My favourite is the Infinement Vanille – vanilla taken to a level of perfection only attainable on French soil.  This trip I didn’t spend much time on food except for les sandwiches mixtes and macarons but on my final night I had a sublime meal at the Murano Urban Resort that reinforced all the stereotypes about French food and wine that I hold so dear.  Wildly it was the first time I ever had a well-done steak sent from the kitchen!  Normally you have to order it a little more ‘done’ than you would in North America and the risk is blood, not char.  Obviously, some miscommunication had occurred but I just had to show a piece to my French server and it was whisked away and returned in a perfect, slightly bloody form.  No self-respecting French person would have eaten it  🙂

I can still remember introducing my mom and my niece to the concept of crème brulée in Paris.  They were hooked from the first bite.  Paris does that to you.  Take a few bites in the right places and you will be hooked for life.  Paris will ruin you.  It will be like a youthful love affair you never quite recover from.  But never regret.  The things that change your life.  Make you a bit of a snob.  But allow you to experience life on levels you never even knew were there before some French speaking guy named Paul seduced you – and made you try his paté…  I’ve loved paté ever since…


les petits musées des rues

This heading was actually inspired by a conversation I had with my server the last night I was in Paris.  I treated myself to a drink and dinner at the Murano Urban Resort.  It’s a little pricey so I was too cheap to stay there but it was only a few blocks from my hotel and I needed a more upscale place to wear my new outfit.  And the weather was terrible so I wasn’t willing to drag myself all the way to the George V.

Both places also have memories for me as I took my 16 year old niece for a cocktail at each one on her “this is Paris” trip.  The old, regal Paris – and the new, hip Paris.  She was pretty blown away by both locales but she definitely had a crush on our friendly bartender with the dreadlocks at the Murano who was willing to even speak English!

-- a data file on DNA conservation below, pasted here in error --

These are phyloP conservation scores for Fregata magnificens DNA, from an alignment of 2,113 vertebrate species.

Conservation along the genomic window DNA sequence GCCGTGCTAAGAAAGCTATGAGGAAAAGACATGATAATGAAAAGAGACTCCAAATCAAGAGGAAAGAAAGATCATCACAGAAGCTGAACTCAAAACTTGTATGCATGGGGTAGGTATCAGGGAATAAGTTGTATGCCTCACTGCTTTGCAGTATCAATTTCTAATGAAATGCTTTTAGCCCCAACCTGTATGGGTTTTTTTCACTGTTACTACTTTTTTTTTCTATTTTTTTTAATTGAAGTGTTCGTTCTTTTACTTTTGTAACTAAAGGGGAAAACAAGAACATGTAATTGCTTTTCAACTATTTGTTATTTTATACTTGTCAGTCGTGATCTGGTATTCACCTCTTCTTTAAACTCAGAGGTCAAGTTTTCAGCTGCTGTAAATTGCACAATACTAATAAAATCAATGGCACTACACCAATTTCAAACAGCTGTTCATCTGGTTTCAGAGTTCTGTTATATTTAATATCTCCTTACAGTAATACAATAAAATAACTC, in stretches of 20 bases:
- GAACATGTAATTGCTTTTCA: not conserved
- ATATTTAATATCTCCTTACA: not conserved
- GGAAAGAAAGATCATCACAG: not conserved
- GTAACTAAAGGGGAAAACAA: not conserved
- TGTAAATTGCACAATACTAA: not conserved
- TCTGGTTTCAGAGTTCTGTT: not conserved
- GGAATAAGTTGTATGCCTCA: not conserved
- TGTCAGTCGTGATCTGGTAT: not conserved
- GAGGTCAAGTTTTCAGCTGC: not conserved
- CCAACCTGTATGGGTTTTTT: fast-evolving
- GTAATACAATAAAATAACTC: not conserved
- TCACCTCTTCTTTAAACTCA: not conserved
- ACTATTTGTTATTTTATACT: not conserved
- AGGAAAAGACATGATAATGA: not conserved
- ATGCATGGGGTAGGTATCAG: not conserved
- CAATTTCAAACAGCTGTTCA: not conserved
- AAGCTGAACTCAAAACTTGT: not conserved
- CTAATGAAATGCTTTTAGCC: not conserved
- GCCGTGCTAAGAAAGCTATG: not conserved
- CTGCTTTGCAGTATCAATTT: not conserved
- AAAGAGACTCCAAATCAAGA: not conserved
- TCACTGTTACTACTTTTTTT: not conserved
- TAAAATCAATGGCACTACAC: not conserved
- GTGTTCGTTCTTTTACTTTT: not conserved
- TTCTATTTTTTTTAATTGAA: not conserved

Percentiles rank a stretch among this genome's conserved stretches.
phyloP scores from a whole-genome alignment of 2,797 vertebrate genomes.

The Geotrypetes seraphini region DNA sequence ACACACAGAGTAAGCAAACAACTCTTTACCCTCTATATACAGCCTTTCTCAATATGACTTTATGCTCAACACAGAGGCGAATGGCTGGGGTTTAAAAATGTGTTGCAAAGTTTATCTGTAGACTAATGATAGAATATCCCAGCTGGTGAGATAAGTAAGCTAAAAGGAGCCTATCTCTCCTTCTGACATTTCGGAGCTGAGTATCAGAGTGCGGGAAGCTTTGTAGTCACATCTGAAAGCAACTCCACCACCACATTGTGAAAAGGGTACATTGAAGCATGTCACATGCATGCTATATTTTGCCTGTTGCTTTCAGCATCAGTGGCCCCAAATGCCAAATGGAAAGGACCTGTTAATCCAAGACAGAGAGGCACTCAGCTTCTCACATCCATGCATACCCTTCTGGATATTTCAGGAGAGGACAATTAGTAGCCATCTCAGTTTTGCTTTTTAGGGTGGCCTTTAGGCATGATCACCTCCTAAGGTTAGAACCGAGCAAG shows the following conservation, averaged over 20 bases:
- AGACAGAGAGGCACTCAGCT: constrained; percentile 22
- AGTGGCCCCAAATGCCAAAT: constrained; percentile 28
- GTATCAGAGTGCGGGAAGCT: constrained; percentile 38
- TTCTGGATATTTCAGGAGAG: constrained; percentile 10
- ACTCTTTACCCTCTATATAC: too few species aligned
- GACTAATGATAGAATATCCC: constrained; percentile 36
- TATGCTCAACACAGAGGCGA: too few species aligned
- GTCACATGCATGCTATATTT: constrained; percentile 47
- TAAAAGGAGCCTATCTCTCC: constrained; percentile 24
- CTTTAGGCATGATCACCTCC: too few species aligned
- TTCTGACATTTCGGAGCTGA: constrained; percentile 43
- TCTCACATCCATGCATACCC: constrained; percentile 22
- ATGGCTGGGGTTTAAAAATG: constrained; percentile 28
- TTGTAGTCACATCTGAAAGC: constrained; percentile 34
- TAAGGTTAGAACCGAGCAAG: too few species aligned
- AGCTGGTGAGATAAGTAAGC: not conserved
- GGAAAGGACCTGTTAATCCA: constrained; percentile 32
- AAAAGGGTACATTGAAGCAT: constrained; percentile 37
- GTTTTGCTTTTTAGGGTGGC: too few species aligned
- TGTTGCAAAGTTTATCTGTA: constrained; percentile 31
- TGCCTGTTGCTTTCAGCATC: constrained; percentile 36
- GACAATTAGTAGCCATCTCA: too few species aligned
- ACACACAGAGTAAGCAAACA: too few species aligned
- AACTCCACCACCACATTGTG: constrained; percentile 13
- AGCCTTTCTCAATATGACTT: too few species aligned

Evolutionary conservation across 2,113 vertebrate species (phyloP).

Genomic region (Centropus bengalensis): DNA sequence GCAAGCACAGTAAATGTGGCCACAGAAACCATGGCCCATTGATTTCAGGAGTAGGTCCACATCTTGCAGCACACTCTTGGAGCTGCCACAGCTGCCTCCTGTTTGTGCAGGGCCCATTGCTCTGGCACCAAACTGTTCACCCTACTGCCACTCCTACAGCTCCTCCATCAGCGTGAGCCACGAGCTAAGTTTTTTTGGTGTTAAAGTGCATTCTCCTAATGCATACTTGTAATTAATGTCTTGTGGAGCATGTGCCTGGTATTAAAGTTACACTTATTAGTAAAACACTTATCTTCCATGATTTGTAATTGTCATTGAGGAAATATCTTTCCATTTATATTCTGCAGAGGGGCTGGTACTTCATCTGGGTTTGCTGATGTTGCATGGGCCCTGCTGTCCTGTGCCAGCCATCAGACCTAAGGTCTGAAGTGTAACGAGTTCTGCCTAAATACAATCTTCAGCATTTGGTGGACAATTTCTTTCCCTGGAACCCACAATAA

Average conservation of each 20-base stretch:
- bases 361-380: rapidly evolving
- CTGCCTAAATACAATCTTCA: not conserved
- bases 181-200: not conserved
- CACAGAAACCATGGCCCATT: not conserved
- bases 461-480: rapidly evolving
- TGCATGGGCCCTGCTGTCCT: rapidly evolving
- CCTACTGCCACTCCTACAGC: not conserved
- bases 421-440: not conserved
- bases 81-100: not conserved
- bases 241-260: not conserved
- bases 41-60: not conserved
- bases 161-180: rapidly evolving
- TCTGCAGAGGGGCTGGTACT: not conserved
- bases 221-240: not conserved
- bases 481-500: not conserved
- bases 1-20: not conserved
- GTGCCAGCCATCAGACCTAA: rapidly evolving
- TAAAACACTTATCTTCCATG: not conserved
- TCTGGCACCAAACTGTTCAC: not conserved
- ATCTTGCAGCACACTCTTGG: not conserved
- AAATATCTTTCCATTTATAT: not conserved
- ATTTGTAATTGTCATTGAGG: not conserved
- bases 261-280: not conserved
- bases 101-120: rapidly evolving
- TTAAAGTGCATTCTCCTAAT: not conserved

The boys my night not so much… but they were friendly and charming.  And both food and drink superb.  I must learn to speak French better so that I can flirt with Frenchmen.  They really don’t do English the way the Nordic guys do.  But, hey, they didn’t used to even try to speak English – and they are doing better than Italian men.  Of course, Italian men can generally get you to fall for them even if you don’t understand a word they are saying 🙂

I am actually going to manage to tie together the heading, our conversation and a gorgeous Italian man named Federico!

The subject began when my appetizer arrived, beautifully presented as one comes to expect in Paris.  We both agreed it is one of the reasons it is such a pleasure to wander around Paris.  You don’t need a specific destination to be caught up in the glory of it all.

If you have any interest in shopping, you should definitely come to Paris at least once in your life.  The Parisians take the art of merchandising to a level that turns it into art.  Hence, the concept that walking the streets of Paris is like visiting lots of tiny museums of carefully curated treasures.

I hate shopping but the Parisians have won me over.  My general goal in life is to acquire goods with as little time, fuss and interaction with salespeople as possible.  I used to just feel flustered by all the attention I received in Paris.

But my goal in traveling is to leave ethnocentricity at home and try my best to embrace whatever local culture I am in.  So I have learned to say “bonjour” to all the sales assistants.  To slow down and let them “help” me.  They won’t be able to sell me something I don’t want but I can let them hope 🙂